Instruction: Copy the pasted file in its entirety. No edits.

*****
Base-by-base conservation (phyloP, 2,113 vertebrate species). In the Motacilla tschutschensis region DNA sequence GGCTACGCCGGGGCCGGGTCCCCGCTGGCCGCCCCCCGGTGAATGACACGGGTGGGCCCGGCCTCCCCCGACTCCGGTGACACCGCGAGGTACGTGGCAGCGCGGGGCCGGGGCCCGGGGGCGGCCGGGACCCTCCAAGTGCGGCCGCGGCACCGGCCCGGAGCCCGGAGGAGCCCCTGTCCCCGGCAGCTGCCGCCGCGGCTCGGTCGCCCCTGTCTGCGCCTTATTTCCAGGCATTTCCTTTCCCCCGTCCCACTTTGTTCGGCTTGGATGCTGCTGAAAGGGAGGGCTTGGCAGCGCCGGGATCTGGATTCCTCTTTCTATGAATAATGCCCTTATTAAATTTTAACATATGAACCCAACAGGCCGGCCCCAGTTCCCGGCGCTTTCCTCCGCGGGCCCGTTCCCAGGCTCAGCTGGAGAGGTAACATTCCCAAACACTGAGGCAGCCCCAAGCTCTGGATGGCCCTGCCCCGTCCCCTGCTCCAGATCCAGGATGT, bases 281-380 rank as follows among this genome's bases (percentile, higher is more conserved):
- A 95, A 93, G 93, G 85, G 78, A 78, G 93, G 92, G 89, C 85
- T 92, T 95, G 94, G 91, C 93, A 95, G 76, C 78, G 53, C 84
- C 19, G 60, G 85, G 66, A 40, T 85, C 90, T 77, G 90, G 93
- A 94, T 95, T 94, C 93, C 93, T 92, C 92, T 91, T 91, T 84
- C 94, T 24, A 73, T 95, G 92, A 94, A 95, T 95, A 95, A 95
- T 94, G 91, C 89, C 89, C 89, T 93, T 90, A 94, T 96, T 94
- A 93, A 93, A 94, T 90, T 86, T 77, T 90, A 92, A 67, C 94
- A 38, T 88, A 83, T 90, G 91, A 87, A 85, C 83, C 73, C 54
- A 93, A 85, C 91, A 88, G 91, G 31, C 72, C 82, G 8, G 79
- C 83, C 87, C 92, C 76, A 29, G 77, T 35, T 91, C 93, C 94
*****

Base-by-base conservation (phyloP, 2,113 vertebrate species). In the Motacilla tschutschensis region DNA sequence GGCTACGCCGGGGCCGGGTCCCCGCTGGCCGCCCCCCGGTGAATGACACGGGTGGGCCCGGCCTCCCCCGACTCCGGTGACACCGCGAGGTACGTGGCAGCGCGGGGCCGGGGCCCGGGGGCGGCCGGGACCCTCCAAGTGCGGCCGCGGCACCGGCCCGGAGCCCGGAGGAGCCCCTGTCCCCGGCAGCTGCCGCCGCGGCTCGGTCGCCCCTGTCTGCGCCTTATTTCCAGGCATTTCCTTTCCCCCGTCCCACTTTGTTCGGCTTGGATGCTGCTGAAAGGGAGGGCTTGGCAGCGCCGGGATCTGGATTCCTCTTTCTATGAATAATGCCCTTATTAAATTTTAACATATGAACCCAACAGGCCGGCCCCAGTTCCCGGCGCTTTCCTCCGCGGGCCCGTTCCCAGGCTCAGCTGGAGAGGTAACATTCCCAAACACTGAGGCAGCCCCAAGCTCTGGATGGCCCTGCCCCGTCCCCTGCTCCAGATCCAGGATGT, bases 281-380 rank as follows among this genome's bases (percentile, higher is more conserved):
- A 95, A 93, G 93, G 85, G 78, A 78, G 93, G 92, G 89, C 85
- T 92, T 95, G 94, G 91, C 93, A 95, G 76, C 78, G 53, C 84
- C 19, G 60, G 85, G 66, A 40, T 85, C 90, T 77, G 90, G 93
- A 94, T 95, T 94, C 93, C 93, T 92, C 92, T 91, T 91, T 84
- C 94, T 24, A 73, T 95, G 92, A 94, A 95, T 95, A 95, A 95
- T 94, G 91, C 89, C 89, C 89, T 93, T 90, A 94, T 96, T 94
- A 93, A 93, A 94, T 90, T 86, T 77, T 90, A 92, A 67, C 94
- A 38, T 88, A 83, T 90, G 91, A 87, A 85, C 83, C 73, C 54
- A 93, A 85, C 91, A 88, G 91, G 31, C 72, C 82, G 8, G 79
- C 83, C 87, C 92, C 76, A 29, G 77, T 35, T 91, C 93, C 94